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Does Britain have its own Abu Ghraib?

LONDON, Nov. 16 (UPI) -- Britain's Defense Ministry is investigating claims of prisoner abuse by British troops in Iraq in a scandal that could turn into a second Abu Ghraib.

The investigation was sparked by allegations brought forward by Phil Steiner, a lawyer representing a group of Iraqis who told him about the plight they endured at the hands of British troops.

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Shiner detailed 33 cases of alleged abuse, including rape and torture committed by male and female British troops stationed in Iraq. The London-based newspaper Independent broke the story over the weekend.

British Armed Forces Minister William Rammell said in a statement the claims were being taken seriously, adding that an official investigation would take place "without judgments being made prematurely."

Iraqis accuse troops of shocking abuse.

A young Iraqi claims he was raped by two male soldiers when he accidentally walked into a room where they were engaged in sexual intercourse.

British soldiers are also accused of piling bodies of Iraqi prisoners on top of each other and electrocuting and hitting them while taking photographs.

Female soldiers are accused of aiding in the abuse and also humiliating prisoners by exposing themselves in front of the men to humiliate them.

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The cases are reminiscent of the abuses that took place in the U.S. military prison in Abu Ghraib five years ago. Photos of the Abu Ghraib abuses sparked worldwide protests and severely damaged America's reputation in the Arab world.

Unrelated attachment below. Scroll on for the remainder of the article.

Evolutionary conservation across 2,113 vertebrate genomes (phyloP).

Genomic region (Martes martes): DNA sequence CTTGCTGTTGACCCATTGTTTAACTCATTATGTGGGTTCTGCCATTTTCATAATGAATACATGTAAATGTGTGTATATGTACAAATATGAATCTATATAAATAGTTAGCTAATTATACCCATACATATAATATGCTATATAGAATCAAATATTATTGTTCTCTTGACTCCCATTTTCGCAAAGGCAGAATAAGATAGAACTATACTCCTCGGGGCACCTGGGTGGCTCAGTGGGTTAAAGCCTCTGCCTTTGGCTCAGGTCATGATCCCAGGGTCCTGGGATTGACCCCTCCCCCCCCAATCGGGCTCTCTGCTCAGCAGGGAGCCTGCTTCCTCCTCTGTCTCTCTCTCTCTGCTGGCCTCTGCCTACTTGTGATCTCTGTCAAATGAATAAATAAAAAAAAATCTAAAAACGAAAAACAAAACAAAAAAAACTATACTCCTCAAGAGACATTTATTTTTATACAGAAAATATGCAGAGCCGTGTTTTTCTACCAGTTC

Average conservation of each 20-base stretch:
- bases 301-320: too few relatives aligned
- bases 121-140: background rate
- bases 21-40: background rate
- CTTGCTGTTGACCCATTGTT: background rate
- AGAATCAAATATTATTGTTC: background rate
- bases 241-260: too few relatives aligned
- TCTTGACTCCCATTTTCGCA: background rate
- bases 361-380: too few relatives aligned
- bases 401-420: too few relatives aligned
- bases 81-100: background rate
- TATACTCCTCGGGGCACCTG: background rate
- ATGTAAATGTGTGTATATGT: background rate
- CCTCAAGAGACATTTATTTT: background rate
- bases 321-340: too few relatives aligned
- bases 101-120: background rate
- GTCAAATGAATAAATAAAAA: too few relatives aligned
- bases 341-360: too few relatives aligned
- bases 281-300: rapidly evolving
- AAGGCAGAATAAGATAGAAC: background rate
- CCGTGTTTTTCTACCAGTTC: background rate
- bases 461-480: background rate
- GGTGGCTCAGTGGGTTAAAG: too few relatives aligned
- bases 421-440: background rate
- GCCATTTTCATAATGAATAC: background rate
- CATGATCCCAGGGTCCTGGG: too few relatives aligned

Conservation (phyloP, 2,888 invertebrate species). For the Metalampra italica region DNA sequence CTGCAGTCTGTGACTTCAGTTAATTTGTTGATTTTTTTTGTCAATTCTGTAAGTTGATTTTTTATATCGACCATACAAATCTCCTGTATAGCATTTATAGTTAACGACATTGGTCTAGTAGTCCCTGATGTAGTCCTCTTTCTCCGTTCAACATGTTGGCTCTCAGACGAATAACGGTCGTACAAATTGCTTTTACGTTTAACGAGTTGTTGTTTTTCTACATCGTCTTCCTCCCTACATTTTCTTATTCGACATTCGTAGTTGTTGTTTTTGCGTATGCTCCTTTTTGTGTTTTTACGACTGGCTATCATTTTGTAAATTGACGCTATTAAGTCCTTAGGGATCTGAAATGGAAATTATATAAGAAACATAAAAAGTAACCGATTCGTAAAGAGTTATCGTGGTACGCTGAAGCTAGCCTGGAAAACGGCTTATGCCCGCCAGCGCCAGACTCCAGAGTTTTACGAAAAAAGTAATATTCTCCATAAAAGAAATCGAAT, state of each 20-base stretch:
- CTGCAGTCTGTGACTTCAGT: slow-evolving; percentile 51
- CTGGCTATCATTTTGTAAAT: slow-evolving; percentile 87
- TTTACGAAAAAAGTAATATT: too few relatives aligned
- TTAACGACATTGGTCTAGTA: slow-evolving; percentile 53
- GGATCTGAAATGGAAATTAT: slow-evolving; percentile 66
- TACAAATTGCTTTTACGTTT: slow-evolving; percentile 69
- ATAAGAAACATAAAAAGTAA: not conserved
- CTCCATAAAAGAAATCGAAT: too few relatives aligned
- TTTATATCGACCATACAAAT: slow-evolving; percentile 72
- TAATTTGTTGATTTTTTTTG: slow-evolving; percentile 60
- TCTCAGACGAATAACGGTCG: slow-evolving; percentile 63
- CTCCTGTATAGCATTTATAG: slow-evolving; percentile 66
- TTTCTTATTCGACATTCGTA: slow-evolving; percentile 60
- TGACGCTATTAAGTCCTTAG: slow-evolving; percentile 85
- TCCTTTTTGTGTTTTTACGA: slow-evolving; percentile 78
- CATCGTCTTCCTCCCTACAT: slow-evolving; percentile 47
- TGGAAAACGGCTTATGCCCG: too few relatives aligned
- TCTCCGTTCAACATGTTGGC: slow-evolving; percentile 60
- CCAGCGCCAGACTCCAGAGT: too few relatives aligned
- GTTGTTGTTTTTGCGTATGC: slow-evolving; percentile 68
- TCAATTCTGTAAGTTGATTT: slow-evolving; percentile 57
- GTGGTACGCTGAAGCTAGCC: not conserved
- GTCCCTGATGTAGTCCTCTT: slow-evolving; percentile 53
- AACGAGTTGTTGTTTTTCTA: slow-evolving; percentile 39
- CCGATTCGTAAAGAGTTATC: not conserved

The Independent quotes from a letter by Shiner that indicates British forces may have imitated their U.S. colleagues who have in the past relied on dubious methods in the so-called war on terror.

"Due to the wider access of information and disclosure in the United States, we do know that sexual humiliation was authorized as an aid to interrogation at the highest levels of the U.S. administration," the letter reads, according to the daily. "Given the history of the U.K.'s involvement in the development of these techniques alongside the U.S., it is deeply concerning that there appears to be strong similarities between instances of the use of sexual humiliation."

The lawyer added that many of the victims only decided to talk about what they had to endure after British forces left Iraq.

Meanwhile, authorities in London are hearing witnesses in an inquiry into the death of Baha Mousa, a 26-year-old hotel worker who died in British custody in 2003 after troops beat him. It later surfaced that he had sustained 93 different injuries.

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